DVD Review: Dark Horse

Dark Horse DVDSTUDIO: Virgil | DIRECTOR: Todd Solondz | CAST: Jordan Gelber, Justin Bartha, Selma Blair, Mia Farrow, Christopher Walken, Donna Murphy, Aasif Mandvi
BLU-RAY & DVD RELEASE DATE: 11/13/2012 | PRICE: DVD $24.99, Blu-ray $34.99
BONUSES: none
SPECS: NR | 88 min. | Comedy drama | 16:9 widescreen | Dolby Digital 5.1/DTS-HD Master Audio 5.1

RATINGS (out of 5 dishes): Movie | Audio | Video | Overall

 

One of the more accessible outings from off-putting iconoclastic writer-director Todd Solondz (Storytelling, Happiness, Life During Wartime), the independent comedy-drama Dark Horse will irritate those not familiar with the filmmaker’s work and simply annoy others. But that would make it a success for Solondz, a master of cinematic discomfort who is in top form with Dark Horse, one of his best and most off-handedly funny efforts to date.

Dark Horse movie scene

Selma Blair and Jordan Gelber embark on a troubled romance in Dark Horse.

The film focuses on Abe (Jordan Gelber, TV’s Boardwalk Empire), a thirty-something, narcissistic, toy-collecting schlemiel who lives in the Jersey suburbs (similar to those seen in his Solondz’s 1995 breakout feature, Welcome to the Dollhouse) with his real estate dealer father (Christopher Walken, Catch Me if You Can) and comforting, clueless mother (Mia Farrow, Rosemary’s Baby). Abe, who also manages to do as little work as possible for Dad, gets a chance to change his life when he meets sickly slacker Miranda (Selma Blair, Columbus Circle) at a wedding. A whirlwind romance of a most uncomfortable nature ensues, with Abe’s naïveté and Miranda’s ex-boyfriend (Aasif Mandvi, Today’s Special) adding to the couple’s ongoing problems.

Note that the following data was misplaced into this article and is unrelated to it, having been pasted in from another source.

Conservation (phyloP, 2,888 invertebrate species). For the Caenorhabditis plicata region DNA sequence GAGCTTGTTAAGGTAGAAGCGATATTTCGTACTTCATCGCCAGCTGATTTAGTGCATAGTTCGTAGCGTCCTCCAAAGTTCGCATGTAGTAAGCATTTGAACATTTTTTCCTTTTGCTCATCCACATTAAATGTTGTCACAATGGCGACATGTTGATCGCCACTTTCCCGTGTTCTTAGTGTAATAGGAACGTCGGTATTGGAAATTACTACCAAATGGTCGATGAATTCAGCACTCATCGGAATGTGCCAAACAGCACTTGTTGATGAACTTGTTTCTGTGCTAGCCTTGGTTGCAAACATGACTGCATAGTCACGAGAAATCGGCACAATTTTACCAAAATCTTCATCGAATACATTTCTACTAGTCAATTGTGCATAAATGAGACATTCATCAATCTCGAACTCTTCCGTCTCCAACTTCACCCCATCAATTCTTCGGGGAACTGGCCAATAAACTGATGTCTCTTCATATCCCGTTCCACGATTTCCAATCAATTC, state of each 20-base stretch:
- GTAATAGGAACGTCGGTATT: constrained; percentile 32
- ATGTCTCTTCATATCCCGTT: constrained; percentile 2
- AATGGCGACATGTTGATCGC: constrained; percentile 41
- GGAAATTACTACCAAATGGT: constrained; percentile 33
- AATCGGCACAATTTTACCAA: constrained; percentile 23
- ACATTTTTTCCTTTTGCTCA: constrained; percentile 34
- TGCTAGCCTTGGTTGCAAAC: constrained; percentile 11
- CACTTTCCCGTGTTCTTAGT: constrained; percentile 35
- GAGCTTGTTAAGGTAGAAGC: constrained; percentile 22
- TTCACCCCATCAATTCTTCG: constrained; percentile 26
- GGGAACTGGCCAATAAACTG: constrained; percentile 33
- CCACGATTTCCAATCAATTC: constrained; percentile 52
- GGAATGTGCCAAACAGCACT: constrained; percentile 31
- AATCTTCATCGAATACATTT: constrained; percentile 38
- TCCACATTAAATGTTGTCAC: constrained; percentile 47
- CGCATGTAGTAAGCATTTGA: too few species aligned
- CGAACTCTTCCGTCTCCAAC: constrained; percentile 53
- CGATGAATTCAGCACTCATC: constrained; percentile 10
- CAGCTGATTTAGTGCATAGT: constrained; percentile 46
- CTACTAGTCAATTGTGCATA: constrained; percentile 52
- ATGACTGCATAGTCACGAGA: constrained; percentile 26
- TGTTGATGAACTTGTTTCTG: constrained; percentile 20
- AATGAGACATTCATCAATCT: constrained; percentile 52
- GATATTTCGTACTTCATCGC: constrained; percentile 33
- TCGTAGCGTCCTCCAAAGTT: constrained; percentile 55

A terrific ensemble and Solondz’s eye for the absurd help make the proceedings oddly endearing despite a parade of rather unlikable characters. This time around, Solondz plays down the explicit perversities that featured strongly in his previous films, choosing instead to go into fantasy sequences that will likely leave some perplexed. But others will be touched by Solondz’s deftly poetic touches amidst Dark Horse’s doses of cynicism.

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About Irv

Irv Slifkin has been reviewing movies since before he got kicked off of his high school radio station for panning The Towering Inferno in 1974. He has written the books VideoHound’s Groovy Movies: Far-Out Films of the Psychedelic Era and Filmadelphia: A Celebration of a City’s Movies, and has contributed film reportage and reviews to such outlets as Entertainment Weekly, The Hollywood Reporter, Video Business magazine and National Public Radio.